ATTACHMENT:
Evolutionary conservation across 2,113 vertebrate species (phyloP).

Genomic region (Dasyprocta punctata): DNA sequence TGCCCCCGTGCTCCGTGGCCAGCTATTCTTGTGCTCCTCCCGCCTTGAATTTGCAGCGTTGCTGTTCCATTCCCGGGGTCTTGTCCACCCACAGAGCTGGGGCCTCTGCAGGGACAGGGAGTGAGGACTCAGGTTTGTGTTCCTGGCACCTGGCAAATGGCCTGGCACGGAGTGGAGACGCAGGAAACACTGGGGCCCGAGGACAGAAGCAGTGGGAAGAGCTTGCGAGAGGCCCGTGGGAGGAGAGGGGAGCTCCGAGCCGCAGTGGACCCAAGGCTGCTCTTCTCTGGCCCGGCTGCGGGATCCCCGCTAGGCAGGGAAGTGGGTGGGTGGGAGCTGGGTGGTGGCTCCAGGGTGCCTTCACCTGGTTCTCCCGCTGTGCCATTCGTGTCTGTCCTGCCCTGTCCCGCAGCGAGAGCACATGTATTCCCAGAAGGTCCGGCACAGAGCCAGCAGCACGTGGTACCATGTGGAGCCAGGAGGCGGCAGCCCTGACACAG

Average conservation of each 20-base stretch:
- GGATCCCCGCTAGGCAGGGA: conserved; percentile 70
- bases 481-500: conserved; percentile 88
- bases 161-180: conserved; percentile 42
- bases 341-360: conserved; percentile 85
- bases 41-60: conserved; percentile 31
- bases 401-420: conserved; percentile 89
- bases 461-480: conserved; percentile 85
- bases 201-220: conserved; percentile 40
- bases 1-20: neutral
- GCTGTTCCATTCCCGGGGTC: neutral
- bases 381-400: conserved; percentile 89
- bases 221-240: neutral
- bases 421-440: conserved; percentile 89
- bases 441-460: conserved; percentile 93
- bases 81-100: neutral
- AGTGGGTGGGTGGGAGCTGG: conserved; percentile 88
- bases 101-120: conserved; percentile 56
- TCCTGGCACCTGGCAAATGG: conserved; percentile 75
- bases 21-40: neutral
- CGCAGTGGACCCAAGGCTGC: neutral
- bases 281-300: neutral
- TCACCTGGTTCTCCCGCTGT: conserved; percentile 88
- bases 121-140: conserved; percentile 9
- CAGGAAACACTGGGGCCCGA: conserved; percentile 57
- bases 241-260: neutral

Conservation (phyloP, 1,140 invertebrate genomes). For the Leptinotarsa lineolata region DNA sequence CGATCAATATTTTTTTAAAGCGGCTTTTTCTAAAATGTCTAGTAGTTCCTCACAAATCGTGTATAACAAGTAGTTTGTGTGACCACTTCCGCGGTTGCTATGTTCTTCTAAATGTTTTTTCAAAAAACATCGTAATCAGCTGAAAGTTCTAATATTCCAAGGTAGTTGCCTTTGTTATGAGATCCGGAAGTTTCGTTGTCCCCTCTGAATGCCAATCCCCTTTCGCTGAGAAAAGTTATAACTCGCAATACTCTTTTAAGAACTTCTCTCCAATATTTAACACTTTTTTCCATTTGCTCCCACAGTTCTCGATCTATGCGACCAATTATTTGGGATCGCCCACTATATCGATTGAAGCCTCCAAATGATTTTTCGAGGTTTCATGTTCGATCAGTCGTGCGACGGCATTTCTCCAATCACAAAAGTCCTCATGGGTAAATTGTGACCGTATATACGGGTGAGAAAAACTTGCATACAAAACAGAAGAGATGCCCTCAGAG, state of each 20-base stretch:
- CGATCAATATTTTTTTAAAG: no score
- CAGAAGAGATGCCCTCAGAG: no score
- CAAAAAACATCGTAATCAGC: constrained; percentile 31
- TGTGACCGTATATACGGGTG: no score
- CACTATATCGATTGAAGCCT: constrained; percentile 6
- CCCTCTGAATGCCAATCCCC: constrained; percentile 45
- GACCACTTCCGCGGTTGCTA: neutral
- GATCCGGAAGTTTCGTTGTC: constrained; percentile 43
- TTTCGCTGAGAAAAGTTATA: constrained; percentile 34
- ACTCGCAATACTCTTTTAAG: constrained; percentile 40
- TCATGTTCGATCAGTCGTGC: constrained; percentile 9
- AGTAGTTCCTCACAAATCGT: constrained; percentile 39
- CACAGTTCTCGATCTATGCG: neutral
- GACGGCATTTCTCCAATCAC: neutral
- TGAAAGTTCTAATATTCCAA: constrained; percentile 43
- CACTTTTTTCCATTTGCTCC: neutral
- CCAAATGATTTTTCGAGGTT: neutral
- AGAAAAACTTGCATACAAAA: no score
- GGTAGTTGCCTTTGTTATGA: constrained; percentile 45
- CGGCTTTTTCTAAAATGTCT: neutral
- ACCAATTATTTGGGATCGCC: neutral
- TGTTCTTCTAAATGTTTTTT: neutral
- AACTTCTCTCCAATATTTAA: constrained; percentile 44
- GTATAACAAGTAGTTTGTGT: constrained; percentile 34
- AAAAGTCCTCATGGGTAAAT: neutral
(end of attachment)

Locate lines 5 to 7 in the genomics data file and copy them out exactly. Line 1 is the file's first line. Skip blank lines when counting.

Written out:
- bases 481-500: conserved; percentile 88
- bases 161-180: conserved; percentile 42
- bases 341-360: conserved; percentile 85